Latest From Langlands

Robert Langlands will be speaking at Yale in a couple weeks at a day-long Mostowfest of lectures in honor of Dan Mostow. His title is “The search for a mathematically satisfying geometric theory of automorphic forms” and he has already posted some notes for the lecture. A much longer set of reflections on the same topic was finished late last year and published in a volume in memory of Jonathan Rogawski. It’s available at the IAS Langlands site as A prologue to functoriality and reciprocity: Part 1. There’s no part 2 yet, but an earlier version of the full document is here, based on some lectures by Langlands in 2011 at the Institute, one of which is available on video here.

In all of these, Langlands is struggling with various ideas about “geometric Langlands”, meaning analogs of the Langlands program in the case of Riemann surfaces instead of number fields or function fields (functions on a curve over a finite field). One approach to this question, starting with Beilinson and Drinfeld around 25 years ago, has been extremely active and I’ve often written about this here. For the latest from this point of view, you can consult Dennis Gaitsgory’s web-site here. Langlands doesn’t find this often very abstract point of view to his taste, so has been trying various more concrete things. In particular, he’s quite interested in the connection to quantum field theory. I don’t think he’s actually found a satisfying line of attack on this problem, but it’s fascinating to see what he’s thinking about. There are all sorts of very deep questions in play here about the relationship of quantum field theory, representation theory, number theory and algebraic geometry. Langlands himself describes what he has as just “still provisional reflections on the geometric theory”, and says about his upcoming lecture:

The best I can offer in the way of a geometric theory with which I would be pleased is a sketch of the principal difficulties to be overcome. There are many. The importance for me is the very strong analytic flavour of the theory I hope to construct or see constructed.

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2 Responses to Latest From Langlands

  1. lazy eye says:

    Do we know what exactly Gaitsgory et al. have achieved in the direction of geometric langlands ?

    On an other topic : I hope we will soon get a “latests from ABC” post, I think i’m not only speaking for myself when I’m saying that its crazy that we have no information whatsoever on how the reading of the proof is going !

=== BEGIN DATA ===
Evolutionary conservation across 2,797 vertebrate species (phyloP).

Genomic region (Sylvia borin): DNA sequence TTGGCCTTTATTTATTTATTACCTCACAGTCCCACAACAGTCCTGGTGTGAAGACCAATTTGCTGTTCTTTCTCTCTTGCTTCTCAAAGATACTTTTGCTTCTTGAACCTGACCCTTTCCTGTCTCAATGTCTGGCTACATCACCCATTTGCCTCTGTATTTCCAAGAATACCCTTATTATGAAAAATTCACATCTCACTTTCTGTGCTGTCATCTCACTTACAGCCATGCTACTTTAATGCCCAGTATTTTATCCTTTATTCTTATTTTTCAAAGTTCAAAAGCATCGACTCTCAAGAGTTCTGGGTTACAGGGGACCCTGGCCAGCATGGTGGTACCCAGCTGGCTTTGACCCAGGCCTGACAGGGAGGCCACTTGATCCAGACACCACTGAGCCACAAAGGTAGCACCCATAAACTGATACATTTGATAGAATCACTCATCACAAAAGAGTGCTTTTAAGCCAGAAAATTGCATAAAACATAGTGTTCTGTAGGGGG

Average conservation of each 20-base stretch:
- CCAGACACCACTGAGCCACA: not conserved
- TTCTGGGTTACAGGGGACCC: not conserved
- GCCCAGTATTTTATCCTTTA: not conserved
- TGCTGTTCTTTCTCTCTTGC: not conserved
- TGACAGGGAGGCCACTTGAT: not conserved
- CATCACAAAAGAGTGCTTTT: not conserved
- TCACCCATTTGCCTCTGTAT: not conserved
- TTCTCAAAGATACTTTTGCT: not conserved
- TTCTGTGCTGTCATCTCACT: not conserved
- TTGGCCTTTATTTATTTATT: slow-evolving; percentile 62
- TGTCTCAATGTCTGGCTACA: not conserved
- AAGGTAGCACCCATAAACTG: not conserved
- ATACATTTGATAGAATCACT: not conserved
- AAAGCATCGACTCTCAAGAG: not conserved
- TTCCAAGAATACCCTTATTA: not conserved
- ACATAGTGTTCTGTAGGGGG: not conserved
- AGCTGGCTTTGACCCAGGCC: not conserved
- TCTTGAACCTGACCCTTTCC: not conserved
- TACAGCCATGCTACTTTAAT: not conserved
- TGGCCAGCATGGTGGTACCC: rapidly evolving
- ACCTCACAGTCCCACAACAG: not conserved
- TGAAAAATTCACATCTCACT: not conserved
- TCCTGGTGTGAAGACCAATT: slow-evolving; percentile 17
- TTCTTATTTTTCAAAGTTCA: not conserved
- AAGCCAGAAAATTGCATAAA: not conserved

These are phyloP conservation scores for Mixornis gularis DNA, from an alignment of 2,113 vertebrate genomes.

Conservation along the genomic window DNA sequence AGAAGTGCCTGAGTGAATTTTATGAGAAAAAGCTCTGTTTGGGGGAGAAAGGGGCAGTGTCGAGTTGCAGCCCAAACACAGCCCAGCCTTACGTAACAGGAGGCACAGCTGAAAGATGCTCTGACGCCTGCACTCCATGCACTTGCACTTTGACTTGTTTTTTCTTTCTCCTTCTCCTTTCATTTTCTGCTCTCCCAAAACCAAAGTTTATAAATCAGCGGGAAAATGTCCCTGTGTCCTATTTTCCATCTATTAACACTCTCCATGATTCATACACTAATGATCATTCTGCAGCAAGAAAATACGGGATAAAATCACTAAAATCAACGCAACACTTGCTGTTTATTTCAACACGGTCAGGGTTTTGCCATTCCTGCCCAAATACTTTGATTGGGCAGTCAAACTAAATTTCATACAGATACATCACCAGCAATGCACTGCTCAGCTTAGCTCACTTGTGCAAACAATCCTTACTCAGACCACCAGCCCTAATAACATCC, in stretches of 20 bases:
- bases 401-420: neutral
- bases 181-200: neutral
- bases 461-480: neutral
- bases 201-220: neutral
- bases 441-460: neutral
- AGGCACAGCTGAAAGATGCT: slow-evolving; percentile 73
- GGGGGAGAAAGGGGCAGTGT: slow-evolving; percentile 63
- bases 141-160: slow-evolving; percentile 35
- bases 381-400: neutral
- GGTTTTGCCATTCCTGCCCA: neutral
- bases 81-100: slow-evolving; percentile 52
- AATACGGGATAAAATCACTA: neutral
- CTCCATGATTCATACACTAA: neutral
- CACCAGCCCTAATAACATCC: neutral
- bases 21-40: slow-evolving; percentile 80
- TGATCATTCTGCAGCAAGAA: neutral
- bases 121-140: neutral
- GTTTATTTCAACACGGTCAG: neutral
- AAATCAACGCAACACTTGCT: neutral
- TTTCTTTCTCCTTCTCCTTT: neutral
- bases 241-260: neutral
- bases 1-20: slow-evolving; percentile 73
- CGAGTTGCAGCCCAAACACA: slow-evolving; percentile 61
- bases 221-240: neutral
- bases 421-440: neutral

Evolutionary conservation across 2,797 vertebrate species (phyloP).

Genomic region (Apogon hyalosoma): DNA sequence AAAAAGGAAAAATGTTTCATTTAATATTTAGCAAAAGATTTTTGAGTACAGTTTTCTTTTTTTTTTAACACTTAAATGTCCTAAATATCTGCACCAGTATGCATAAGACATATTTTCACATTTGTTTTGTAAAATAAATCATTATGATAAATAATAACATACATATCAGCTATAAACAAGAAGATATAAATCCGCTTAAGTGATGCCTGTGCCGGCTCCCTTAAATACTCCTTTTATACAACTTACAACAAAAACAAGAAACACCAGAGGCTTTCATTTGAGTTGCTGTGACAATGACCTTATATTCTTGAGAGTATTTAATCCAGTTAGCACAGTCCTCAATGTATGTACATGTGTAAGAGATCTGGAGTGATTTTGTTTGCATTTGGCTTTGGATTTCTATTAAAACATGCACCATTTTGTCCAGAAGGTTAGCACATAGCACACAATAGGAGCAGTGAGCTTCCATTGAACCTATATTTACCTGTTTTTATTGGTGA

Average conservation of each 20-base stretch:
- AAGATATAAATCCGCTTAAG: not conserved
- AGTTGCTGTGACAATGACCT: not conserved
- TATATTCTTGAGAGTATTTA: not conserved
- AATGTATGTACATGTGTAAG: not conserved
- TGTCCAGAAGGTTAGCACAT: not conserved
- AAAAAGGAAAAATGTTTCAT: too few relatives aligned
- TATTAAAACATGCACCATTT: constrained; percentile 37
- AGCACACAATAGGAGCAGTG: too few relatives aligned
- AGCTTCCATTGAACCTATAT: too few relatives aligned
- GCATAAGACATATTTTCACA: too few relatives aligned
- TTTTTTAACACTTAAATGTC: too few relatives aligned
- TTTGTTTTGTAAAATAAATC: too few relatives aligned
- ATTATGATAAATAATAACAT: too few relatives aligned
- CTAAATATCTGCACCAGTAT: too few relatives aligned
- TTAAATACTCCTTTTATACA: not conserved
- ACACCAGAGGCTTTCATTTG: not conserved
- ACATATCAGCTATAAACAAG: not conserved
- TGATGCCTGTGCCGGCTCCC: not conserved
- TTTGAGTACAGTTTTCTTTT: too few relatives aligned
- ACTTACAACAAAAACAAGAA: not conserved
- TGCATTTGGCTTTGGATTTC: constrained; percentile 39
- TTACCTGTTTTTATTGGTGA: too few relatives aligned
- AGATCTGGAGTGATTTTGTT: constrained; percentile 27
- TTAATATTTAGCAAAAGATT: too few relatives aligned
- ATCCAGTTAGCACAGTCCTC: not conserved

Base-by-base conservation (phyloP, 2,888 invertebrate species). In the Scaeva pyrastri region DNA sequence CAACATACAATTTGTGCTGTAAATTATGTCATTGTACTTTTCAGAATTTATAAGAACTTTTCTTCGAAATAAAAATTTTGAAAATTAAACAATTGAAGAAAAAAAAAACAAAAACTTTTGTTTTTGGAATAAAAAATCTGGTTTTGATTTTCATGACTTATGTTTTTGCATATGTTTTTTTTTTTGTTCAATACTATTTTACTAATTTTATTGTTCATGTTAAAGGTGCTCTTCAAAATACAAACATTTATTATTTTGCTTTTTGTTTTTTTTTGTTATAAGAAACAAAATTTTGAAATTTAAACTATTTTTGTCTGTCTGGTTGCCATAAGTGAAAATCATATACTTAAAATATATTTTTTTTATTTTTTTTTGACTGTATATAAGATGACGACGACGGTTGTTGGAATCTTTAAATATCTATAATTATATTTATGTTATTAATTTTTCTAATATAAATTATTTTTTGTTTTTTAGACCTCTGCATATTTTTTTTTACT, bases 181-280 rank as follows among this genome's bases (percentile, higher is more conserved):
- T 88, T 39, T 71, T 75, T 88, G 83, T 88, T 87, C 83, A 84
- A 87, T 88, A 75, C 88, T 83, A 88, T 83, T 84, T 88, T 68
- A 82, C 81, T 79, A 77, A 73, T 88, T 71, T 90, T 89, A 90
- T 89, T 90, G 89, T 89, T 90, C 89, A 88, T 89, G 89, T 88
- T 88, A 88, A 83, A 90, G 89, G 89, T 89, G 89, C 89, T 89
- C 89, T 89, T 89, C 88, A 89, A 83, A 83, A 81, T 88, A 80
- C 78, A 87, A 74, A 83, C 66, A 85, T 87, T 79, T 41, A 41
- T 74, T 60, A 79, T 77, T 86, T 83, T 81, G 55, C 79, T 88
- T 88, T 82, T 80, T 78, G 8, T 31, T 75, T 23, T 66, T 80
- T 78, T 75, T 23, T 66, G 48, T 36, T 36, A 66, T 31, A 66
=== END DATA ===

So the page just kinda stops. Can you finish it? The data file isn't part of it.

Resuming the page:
Love your blog !

  2. Peter Woit says:

    lazy eye,

    Glad you like the blog!

    The latest from Gaitsgory et al. on geometric Langlands that I know about is this
    http://arxiv.org/abs/1302.2506
    which outlines a proof of the “categorical” version of geometric Langlands, for the case of GL(2). There is a school on the topic planned for Jerusalem in March
    http://www.math.harvard.edu/~gaitsgde/School14/
    This has become a large subject though, and there may very well be more interesting things going on using these ideas than that focused on the conjectured equivalence of categories.

    Unfortunately, from the QFT point of view, I don’t think there’s much activity.

    On Mochizuki, I think the situation remains that most experts have given up as hopeless the task of making their way through the details of his papers. He has a relatively new “panoramic overview of Inter-universal Teichmuller Theory”

    http://www.kurims.kyoto-u.ac.jp/~motizuki/Panoramic%20Overview%20of%20Inter-universal%20Teichmuller%20Theory.pdf

    but I think this doesn’t provide the kind of detailed outline of a proof that experts are looking for.

    One interesting question I don’t know the answer to concerns the status of refereeing of Mochizuki’s papers. I’ve heard rumors some of them have been submitted for publication, haven’t heard what happened. It does appear that he has been going through them with the help of Go Yamashita and others, checking things and making periodic revisions, see
    http://www.kurims.kyoto-u.ac.jp/~motizuki/news-english.html
    It’s undoubtedly a problem to find referees who feel competent and willing to go through the papers and understand exactly what is going on well enough to judge whether the details were correct.